The first thing would be the universal expectation and recommendation of it. If they saw as they were growing up that this is what people were praised, rewarded, and remembered for, and even more importantly, that lacking social duty is what people are reviled for (like being known as a racist in today's society), it would leave a strong mark on them.
The other thing would be when their understanding of life and death was tied to the necessity of social duty. For instance, as a merchant's child, they would learn the business from their parents, and their parents would teach them that their life and death is tied to the success of their business. They might learn of people who starved to death or went to the poor houses and died because their business failed. Their parents would also teach them how the business worked and how small details, accurately keeping inventory, keeping a good reputation, maintaining low overhead, buying low and selling high, etc are all absolutely necessary to be successful, and to not die. And it wouldn't just be lip service for the parents. A merchant in those periods almost certainly understood how easily you could go from being successfully to being destitute and they would try to drive those principles into their children. A lot of it really was life and death for them, so they would be taught that anyone who failed to care about these details of merchant life basically didn't care about whether they all lived and died. Finally, the things that they understand about their parents business and about life and death get tied to the nation and to society as a whole. The idea that men doing their duty is to the nation what the fundamentals of merchant life are to the business and that failure to do one's duty IS death only on a much larger scale.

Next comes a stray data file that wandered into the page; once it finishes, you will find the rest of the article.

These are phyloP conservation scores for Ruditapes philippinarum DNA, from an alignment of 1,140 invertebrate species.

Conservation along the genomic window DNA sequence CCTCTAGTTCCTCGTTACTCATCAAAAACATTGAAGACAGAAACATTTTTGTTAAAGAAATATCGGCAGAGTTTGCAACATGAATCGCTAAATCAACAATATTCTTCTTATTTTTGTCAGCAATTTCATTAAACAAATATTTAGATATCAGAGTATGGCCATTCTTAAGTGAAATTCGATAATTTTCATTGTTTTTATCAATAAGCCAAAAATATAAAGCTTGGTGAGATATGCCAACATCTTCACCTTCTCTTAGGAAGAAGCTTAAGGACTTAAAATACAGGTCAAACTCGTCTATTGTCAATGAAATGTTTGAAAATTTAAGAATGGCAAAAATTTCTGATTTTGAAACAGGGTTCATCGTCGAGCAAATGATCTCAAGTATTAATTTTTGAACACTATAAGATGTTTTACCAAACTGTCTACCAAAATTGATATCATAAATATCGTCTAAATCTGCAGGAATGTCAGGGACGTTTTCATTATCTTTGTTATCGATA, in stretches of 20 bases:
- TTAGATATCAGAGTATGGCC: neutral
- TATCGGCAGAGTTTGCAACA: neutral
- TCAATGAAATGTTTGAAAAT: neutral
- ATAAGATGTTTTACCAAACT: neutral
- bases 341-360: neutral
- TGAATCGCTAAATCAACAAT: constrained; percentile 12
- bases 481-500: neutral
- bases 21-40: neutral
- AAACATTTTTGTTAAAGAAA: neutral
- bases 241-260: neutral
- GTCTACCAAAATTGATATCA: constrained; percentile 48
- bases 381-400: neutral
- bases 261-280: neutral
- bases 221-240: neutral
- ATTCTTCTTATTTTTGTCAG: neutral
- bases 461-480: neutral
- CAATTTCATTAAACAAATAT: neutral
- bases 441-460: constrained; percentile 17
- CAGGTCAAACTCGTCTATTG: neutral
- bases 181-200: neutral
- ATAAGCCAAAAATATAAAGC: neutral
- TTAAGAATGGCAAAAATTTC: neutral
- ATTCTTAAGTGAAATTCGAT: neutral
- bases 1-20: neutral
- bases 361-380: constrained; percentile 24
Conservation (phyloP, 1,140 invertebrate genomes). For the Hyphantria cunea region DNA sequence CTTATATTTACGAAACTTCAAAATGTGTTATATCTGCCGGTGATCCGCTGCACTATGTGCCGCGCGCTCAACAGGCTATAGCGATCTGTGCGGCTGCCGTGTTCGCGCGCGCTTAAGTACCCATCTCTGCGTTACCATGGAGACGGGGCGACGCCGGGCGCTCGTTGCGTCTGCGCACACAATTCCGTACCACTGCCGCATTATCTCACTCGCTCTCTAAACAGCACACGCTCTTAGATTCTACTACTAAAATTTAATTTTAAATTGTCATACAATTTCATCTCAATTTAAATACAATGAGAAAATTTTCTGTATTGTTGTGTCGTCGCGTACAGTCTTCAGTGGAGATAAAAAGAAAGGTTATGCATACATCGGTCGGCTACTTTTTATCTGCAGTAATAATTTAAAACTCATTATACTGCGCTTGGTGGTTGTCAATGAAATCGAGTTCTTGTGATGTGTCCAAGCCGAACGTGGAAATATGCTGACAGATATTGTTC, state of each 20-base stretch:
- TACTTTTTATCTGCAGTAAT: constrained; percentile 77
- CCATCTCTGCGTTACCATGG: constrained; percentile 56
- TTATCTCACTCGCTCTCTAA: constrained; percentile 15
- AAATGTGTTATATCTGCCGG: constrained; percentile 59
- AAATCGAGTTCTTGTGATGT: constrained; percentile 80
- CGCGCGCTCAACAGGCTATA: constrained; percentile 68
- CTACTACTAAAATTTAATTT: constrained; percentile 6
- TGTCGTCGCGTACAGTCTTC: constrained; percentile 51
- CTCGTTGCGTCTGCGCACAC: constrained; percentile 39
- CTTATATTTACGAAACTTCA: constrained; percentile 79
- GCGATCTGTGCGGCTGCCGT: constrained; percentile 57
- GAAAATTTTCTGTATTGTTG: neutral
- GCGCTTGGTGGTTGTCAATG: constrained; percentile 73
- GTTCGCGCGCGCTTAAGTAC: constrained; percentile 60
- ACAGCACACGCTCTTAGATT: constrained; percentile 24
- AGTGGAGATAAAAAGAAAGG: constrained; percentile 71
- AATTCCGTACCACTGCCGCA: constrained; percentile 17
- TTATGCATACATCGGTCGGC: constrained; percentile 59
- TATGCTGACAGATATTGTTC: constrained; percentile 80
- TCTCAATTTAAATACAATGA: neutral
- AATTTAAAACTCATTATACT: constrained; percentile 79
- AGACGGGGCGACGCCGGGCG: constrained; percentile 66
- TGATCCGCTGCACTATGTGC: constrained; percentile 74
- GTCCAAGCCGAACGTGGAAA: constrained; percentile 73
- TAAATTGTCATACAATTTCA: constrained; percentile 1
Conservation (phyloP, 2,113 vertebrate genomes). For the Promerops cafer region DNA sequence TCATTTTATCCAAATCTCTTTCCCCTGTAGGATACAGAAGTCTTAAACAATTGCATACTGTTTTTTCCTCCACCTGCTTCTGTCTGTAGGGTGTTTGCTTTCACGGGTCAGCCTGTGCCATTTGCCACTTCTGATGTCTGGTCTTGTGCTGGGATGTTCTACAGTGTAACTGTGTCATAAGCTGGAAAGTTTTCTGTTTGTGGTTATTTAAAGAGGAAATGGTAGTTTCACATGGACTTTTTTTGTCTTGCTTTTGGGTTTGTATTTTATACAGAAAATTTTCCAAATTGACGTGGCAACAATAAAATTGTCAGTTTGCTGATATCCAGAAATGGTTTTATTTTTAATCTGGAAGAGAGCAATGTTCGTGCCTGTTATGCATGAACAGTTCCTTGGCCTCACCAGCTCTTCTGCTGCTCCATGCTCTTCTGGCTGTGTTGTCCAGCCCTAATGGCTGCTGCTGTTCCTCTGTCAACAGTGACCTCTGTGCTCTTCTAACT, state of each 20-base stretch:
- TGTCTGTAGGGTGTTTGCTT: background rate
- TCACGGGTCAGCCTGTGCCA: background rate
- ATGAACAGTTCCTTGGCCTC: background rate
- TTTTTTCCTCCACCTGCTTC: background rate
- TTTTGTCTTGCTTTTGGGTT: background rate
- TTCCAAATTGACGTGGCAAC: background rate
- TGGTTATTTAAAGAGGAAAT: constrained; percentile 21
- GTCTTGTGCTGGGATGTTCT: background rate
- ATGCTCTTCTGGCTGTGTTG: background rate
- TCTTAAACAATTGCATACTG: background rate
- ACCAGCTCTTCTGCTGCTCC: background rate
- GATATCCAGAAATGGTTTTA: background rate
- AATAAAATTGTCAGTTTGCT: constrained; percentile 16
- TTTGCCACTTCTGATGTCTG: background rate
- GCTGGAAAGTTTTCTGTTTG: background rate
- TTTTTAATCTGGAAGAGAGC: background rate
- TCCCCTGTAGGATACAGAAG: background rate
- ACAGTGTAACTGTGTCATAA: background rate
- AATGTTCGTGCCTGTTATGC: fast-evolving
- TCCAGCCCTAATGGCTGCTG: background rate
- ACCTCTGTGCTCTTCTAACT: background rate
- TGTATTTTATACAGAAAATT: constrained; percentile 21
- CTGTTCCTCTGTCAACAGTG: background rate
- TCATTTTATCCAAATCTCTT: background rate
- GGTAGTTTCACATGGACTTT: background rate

If you've read Carry on Mr. Bowditch or other books like it, you'll see aspects of this expressed. It doesn't have to be heavy-handed or preachy. The idea is to make it part their lives. This is the literally the fabric of society. It's what holds everything together, and everyone collectively believes it and enforces it as if their lives depend on it.
Let me know if that makes sense.